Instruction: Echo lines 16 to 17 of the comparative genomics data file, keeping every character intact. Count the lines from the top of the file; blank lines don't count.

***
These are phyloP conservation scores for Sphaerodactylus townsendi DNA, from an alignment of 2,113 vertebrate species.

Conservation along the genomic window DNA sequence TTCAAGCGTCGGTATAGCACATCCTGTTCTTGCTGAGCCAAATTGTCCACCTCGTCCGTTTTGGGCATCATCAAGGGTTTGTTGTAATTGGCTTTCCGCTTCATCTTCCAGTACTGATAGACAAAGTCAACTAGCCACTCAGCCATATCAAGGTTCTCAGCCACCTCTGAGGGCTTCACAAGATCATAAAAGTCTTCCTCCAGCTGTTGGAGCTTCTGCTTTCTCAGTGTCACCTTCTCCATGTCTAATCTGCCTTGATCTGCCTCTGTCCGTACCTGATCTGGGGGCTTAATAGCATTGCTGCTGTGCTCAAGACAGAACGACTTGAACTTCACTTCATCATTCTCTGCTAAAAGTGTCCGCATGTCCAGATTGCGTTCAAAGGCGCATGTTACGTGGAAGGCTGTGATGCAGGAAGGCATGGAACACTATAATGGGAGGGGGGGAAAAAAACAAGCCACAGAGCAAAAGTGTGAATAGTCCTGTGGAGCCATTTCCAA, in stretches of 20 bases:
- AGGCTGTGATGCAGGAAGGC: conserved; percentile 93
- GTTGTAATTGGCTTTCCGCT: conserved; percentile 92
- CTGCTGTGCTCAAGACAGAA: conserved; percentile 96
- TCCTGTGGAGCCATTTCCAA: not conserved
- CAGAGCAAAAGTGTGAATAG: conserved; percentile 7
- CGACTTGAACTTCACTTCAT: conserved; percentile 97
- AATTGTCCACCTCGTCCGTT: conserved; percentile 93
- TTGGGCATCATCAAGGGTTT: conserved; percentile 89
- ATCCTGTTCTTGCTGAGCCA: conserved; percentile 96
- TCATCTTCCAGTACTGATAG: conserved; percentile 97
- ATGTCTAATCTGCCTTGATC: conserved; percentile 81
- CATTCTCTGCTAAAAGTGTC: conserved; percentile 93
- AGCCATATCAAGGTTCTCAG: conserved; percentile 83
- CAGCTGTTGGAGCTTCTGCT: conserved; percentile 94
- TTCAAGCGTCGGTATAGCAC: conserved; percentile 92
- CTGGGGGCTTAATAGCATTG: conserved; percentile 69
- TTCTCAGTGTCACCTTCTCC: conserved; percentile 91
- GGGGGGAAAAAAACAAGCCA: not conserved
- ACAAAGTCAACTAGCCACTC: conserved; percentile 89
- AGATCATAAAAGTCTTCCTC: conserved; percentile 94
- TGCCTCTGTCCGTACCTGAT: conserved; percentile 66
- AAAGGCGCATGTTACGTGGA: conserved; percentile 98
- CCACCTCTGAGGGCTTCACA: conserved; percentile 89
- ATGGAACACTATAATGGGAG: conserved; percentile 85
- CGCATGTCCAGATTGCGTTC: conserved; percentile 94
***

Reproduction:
- CAGCTGTTGGAGCTTCTGCT: conserved; percentile 94
- TTCAAGCGTCGGTATAGCAC: conserved; percentile 92